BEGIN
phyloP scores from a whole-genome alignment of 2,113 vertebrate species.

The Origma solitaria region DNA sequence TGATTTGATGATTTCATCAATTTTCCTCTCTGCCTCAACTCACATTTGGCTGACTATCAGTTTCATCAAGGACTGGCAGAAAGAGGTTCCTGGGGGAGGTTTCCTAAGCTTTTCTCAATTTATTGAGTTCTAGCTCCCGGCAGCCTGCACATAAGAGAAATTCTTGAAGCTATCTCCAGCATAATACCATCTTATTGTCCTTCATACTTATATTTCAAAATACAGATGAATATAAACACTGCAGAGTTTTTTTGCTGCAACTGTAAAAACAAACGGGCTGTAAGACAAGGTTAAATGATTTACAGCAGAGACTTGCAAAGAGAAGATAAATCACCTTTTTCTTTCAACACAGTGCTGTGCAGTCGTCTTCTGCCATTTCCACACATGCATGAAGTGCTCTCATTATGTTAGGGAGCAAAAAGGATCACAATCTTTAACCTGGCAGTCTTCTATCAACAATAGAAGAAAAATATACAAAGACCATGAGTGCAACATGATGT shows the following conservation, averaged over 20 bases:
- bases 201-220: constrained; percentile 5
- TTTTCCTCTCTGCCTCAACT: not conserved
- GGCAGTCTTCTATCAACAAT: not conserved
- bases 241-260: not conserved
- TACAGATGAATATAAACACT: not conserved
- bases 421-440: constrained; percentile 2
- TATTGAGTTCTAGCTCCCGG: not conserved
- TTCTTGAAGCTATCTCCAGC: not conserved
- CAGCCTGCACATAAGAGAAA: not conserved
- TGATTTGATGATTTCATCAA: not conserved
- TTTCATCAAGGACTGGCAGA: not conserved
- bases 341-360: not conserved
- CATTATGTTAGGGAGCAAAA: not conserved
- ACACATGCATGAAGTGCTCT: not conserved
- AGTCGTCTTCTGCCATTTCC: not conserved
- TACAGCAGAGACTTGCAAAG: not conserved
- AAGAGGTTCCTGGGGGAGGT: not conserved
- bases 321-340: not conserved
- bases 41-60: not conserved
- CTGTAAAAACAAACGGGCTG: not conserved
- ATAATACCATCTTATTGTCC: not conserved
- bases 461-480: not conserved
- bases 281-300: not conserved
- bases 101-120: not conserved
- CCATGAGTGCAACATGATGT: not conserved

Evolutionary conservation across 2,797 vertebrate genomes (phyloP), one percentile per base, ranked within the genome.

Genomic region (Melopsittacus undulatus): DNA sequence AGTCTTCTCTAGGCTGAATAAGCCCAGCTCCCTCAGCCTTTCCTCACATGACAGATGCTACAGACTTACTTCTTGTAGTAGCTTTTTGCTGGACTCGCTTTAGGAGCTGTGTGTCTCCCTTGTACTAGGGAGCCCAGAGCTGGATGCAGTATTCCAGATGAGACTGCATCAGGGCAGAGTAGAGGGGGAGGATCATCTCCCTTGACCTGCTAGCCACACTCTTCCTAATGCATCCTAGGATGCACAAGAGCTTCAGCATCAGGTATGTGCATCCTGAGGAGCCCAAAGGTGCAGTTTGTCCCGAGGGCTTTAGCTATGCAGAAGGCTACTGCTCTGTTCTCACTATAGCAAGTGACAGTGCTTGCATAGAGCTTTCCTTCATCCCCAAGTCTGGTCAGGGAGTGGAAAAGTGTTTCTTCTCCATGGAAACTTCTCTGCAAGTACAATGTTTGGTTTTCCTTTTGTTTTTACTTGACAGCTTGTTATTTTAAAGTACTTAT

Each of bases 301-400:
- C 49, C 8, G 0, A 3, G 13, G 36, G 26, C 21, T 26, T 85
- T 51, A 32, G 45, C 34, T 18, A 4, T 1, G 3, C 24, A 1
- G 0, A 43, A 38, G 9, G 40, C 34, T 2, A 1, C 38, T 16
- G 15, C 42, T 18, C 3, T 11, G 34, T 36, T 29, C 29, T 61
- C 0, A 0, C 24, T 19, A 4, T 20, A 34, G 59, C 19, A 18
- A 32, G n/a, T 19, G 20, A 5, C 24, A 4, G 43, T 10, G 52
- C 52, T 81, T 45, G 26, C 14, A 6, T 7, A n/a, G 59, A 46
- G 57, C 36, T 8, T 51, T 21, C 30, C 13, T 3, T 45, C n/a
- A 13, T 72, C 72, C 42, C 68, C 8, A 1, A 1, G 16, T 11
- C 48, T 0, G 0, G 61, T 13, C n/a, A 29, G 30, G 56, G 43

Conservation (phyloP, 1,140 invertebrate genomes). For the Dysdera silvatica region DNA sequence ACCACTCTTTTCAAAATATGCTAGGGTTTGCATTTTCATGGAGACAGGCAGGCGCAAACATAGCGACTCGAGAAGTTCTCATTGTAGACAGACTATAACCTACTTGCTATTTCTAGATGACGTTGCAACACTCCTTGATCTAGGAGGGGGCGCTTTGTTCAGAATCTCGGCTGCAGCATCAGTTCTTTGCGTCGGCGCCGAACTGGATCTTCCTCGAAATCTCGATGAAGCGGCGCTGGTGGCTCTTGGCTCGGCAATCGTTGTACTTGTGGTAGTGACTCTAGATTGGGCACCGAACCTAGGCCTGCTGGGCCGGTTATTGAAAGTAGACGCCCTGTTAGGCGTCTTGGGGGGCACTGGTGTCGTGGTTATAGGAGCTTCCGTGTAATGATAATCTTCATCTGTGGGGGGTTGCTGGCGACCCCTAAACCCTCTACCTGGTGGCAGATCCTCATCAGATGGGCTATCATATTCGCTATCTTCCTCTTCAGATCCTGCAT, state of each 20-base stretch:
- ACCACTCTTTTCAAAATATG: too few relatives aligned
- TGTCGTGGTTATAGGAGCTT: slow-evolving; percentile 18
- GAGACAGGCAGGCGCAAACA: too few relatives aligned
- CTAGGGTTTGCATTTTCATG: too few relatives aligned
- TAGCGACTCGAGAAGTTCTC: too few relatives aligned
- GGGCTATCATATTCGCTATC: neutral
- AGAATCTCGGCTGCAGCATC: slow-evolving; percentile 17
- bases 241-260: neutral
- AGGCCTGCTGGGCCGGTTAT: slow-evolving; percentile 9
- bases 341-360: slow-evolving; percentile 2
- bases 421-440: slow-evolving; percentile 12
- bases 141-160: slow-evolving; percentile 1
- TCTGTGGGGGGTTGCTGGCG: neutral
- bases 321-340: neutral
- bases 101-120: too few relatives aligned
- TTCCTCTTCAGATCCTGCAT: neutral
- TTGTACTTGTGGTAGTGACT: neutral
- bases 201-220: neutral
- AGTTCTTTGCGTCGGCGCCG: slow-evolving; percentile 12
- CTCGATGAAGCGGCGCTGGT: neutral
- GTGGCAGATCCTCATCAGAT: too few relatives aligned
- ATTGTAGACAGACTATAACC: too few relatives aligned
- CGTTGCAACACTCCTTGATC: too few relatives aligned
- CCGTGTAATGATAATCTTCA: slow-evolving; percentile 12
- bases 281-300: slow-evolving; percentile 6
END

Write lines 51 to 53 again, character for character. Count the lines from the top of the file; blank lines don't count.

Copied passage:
- bases 341-360: slow-evolving; percentile 2
- bases 421-440: slow-evolving; percentile 12
- bases 141-160: slow-evolving; percentile 1